More LA galleries, and more downtown LA galleries, made strong showings this year. Chris Davies, director of Fabrik Projects, is not only running an art publication (Fabrik Magazine) but also made a very strong showing with the project space and a lot of consistent, great work. BG Gallery from Santa Monica was everywhere. And the quality of downtown LA galleries, which used to be spotty with a few bright lights, is becoming an undeniable force. Gallerist Renee Warren of Ren Gallery and Luke at Cordesa Fine Art were approachable, smart, and both located in DTLA. Cordesa had a tightly curated group of artists whose work was both conceptually and technically precise; I particularly enjoyed Martin Machado’s psychological aquatic landscapes with a contemporary psyche and an antique etched feel and the brightly colored wood relief sculpture of Sean Newport.  Ren Gallery had mandala-themed works on sale that caught my eye immediately on entering the hall from an artist named Aiseborn, who was creating a mural in residence on opening night.

On Wednesday night I met a woman named Chakra who also knew Aiseborn; she met him when he knocked on the door of their loft/commune and asked if he could tag their wall. Chakra discovered that Aiseborn was homeless, and the group decided to provide housing for Aiseborn for a year and a half. The artist is now in the Getty Museum collection and doing very well. His work also has a spiritual vibe, with titles like “purity” and figures that seem influenced by Mayan and Incan artifacts. Although he is a street artist, his work looks more like the socially conscious murals of the sixties and seventies than work inspired by graffiti and urban music.

Art All Ways represented smaller scale work by hot L.A. street artist Retna, along with a very popular installation of ceramic donuts by Jae Yong Kim and giant candy bars by artist Daniel Allen Cohen, who brought his adorable bulldog to sit at the booth one evening. Performance artist Pandemonia, outfitted head to toe like a plastic doll, attracted a lot of attention.

There was texture by ceramic artist Sharon Hardy, and neuroscience-inspired projects on empathy and synesthesia, and a ballpark with a trio of alternate selves; a Skid Row-inspired cast of characters in a staged postmodern reference to the Death of Marat, also titled Death of Marat, by Daniel Joseph Martinez, who was also in attendance Wednesday night and surrounded by curious patrons.
The newly discovered Gil Cuatrecasas work was prominently represented, with a highly professional team working to give the artist the support and recognition he deserved while he was still living but didn’t receive until later. I absolutely love this work.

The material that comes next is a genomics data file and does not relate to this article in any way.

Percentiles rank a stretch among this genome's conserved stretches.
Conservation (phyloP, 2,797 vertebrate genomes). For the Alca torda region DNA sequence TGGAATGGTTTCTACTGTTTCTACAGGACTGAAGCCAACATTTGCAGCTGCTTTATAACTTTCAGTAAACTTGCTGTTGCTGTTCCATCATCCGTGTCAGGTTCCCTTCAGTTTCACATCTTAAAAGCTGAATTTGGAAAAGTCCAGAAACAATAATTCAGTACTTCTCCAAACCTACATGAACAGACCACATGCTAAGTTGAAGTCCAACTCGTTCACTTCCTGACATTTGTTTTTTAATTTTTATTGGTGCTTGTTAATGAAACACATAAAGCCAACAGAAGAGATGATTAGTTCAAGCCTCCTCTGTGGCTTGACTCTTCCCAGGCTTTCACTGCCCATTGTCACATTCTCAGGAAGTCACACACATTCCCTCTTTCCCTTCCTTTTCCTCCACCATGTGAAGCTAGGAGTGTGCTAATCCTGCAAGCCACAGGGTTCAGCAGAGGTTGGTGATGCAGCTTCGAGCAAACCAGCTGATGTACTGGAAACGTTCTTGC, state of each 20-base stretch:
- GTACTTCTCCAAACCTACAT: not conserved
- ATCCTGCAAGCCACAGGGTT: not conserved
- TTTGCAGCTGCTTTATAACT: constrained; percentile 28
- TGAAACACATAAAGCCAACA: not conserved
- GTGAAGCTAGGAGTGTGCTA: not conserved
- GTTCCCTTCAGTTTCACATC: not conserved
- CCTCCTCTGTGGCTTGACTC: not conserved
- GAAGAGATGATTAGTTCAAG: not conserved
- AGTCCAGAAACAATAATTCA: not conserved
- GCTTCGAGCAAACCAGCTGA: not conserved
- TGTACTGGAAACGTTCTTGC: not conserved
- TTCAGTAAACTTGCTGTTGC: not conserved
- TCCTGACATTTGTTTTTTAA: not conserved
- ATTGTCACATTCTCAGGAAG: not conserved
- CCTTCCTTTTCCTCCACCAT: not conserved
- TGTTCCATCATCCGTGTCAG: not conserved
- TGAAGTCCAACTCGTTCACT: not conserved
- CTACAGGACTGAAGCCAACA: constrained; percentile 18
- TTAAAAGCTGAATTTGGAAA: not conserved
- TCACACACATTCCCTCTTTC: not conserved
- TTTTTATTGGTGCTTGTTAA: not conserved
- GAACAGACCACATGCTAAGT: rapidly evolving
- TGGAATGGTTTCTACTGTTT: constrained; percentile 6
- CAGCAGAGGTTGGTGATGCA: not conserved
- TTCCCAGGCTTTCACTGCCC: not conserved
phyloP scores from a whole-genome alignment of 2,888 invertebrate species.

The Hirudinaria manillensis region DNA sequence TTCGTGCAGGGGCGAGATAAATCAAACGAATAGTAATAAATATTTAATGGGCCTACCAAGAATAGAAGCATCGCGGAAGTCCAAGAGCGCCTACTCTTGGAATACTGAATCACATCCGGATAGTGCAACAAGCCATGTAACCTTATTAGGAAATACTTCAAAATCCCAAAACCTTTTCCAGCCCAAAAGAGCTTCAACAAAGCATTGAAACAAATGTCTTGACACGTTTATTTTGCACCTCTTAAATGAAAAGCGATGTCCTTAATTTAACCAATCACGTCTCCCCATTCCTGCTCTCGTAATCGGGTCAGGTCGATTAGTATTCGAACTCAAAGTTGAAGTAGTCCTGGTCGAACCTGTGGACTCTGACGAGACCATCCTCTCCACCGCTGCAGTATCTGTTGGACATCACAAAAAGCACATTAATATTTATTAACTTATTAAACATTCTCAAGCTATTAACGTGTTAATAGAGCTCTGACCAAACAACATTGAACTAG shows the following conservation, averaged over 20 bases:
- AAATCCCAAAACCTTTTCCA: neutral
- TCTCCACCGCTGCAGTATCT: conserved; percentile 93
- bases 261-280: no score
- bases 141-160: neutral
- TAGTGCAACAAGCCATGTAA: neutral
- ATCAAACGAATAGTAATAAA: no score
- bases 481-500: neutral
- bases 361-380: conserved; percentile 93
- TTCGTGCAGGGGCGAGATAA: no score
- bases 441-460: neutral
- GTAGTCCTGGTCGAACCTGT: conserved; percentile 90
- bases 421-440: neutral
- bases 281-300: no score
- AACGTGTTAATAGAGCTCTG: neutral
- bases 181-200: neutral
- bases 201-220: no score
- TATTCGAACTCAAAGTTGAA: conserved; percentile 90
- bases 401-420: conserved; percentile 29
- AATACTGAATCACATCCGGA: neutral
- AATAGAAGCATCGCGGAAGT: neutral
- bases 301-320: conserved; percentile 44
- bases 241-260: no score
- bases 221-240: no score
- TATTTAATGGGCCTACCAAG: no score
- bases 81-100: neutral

The work that the gallerists do on behalf of artists is not easy, and often overlooked. One quality of a great art dealer is bonhomie—a general goodwill toward people—and spending more time at the Bruce Lurie Gallery this year, I was impressed by the Lurie brothers’ openness and general good nature toward the show attendees. It’s no wonder their booth was always full of people. Pop artist Nelson De La Nuez showed some new works on custom-made paper; created by the same folks who bring us spiral bound notebooks, but in a giant size. Andrea Bonfils showed highly technical mixed media works with a floral theme that looked like candy-colored floral holograms. Michael Gorman’s colorful, expressive work elicited a lot of interest, also.

I was excited to find the Paris-based Galerie Bruno Massa, exhibiting the work of Gilles Teboul. Teboul’s work was described in the gallery’s literature “in the purest archeiropoïetic tradition …. (a) Greek term (that) means ‘not made by the hand of man, miraculously.” The artist demonstrates mastery of the surface reflection through poured resin over gorgeous, crepuscular color fields of a halcyon dream. The entire collection clearly belonged in a museum.

On a final, upbeat note, the Lincoln Navigator on display was there not only to turn heads but to support St. Jude’s. For every person who gave her personal information, the company donated $50 to St. Jude’s Childrens Hospital. And then they gave you a box of truffles—a sweet reward for a simple act of kindness.

Moira Cue is Art and Literature Editor for The Hollywood Sentinel, a fine artist, singer, songwriter, and actress who has appeared on numerous TV shows and major motion picture.  Visit the official Moira Cue website at www.MoiraCue.com 
This content is (c). 2018, Moira Cue, Hollywood Sentinel.   Contact Hollywood Sentinel at 310-226-7176.